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Scientists announce nuclear fusion breakthrough

JUANA SUMMERS, HOST:

This morning, scientists announced a breakthrough in the field of nuclear fusion. Fusion is the process that powers the sun. Scientists have been struggling for decades to make it work here on Earth. NPR's Geoff Brumfiel has this report on the breakthrough and what it could mean.

GEOFF BRUMFIEL, BYLINE: To give you a sense of just how long this took, listen to President Biden's science adviser, Arati Prabhakar. She remembers working on nuclear fusion in 1978.

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ARATI PRABHAKAR: You got to picture this. I'm wearing my bellbottoms. I've got long, black hair. And I show up, and I'm a 19-year-old kid, and they give me a laser to work on.

BRUMFIEL: Prabhakar was working at the Department of Energy's Lawrence Livermore National Laboratory. And the job was this - to try and use that laser to squish lightweight atoms of hydrogen together until they fused. It's a process known as nuclear fusion, and it can generate enormous amounts of power with no greenhouse gases. She worked on it for the summer, and then she left.

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PRABHAKAR: I went off and didn't do anything more about fusion, but the people I worked with and their successors kept going.

BRUMFIEL: And today, decades later, they announced they'd finally done it. The breakthrough came at Livermore's $3.5 billion National Ignition Facility. Mark Herrmann is the scientist in charge. He says there's been lots of setbacks and disappointments along the way, but the team never gave up.

MARK HERRMANN: Ultimately, that determination and grit is really what enabled this exciting success.

BRUMFIEL: Last week, researchers pointed to 192 laser beams at a tiny diamond sphere the size of a peppercorn. Inside was hydrogen fuel. The lasers went zap. The peppercorn imploded. And the fuel ignited in a fusion burn that released more energy than the lasers put in. They measure energy in something called megajoules, and this fusion made about 3.15 megajoules, which sounds cool, but it's not exactly that simple because lasers actually need a lot of juice from the electricity grid to work.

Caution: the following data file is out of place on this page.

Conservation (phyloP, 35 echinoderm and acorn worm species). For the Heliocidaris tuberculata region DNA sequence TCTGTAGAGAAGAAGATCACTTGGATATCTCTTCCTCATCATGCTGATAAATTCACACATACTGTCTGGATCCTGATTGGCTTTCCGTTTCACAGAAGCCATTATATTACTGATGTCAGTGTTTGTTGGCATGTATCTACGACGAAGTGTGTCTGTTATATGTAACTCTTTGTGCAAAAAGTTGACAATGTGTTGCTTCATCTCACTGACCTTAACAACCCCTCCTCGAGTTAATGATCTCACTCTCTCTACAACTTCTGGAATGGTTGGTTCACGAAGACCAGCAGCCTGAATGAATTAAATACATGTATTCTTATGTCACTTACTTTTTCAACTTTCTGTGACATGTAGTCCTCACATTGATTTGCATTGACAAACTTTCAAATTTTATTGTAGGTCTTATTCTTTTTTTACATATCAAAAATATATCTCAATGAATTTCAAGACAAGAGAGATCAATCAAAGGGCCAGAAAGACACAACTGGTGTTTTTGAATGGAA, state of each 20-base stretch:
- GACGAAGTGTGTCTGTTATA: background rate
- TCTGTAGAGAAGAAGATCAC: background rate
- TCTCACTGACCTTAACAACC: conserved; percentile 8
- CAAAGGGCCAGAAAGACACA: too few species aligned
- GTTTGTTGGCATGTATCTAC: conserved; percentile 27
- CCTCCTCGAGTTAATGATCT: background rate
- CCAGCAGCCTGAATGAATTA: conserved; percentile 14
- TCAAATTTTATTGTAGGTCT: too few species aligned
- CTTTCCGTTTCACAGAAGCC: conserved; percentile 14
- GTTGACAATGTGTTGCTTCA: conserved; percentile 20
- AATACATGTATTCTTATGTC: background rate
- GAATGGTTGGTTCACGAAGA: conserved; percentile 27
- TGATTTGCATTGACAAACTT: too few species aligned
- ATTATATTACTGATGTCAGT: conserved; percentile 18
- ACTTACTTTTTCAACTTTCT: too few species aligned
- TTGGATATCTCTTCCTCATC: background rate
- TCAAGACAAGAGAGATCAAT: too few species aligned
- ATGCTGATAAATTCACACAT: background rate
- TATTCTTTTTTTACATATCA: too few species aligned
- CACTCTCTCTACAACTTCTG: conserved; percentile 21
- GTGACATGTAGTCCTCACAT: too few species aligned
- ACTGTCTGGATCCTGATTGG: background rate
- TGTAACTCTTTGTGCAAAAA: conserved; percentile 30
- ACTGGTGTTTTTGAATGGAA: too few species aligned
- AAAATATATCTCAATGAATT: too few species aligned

HERRMANN: The laser pulled more than 300 megajoules off the grid. And then the fusion energy that came out was, again, about 3 mega joules.

BRUMFIEL: In other words, the facility still used way more power overall than it produced. Ryan McBride is a nuclear engineer at the University of Michigan who wasn't involved in this breakthrough. He says today's milestone is important.

RYAN MCBRIDE: It is a big scientific step.

BRUMFIEL: But, he says, there are several more obstacles to making laser fusion work. To generate steady power would require lasers to zap multiple pellets every second.

MCBRIDE: So it's like (vocalizing). You know, that's a lot of pulsing. There's a debris field left as these things are blasted. And you'd have to, like, clear that debris and then inject another one, have all the lasers hit it.

BRUMFIEL: Day after day for months and years. McBride says he doubts laser fusion could produce electrical power anytime soon.

MCBRIDE: It's many decades, as far as I can see.

BRUMFIEL: Meanwhile, the U.S. is seeking to cut its greenhouse gas emissions in half by 2030, a target that looks to be too close for fusion to help. Geoff Brumfiel, NPR News. Transcript provided by NPR, Copyright NPR.

Geoff Brumfiel works as a senior editor and correspondent on NPR's science desk. His editing duties include science and space, while his reporting focuses on the intersection of science and national security.
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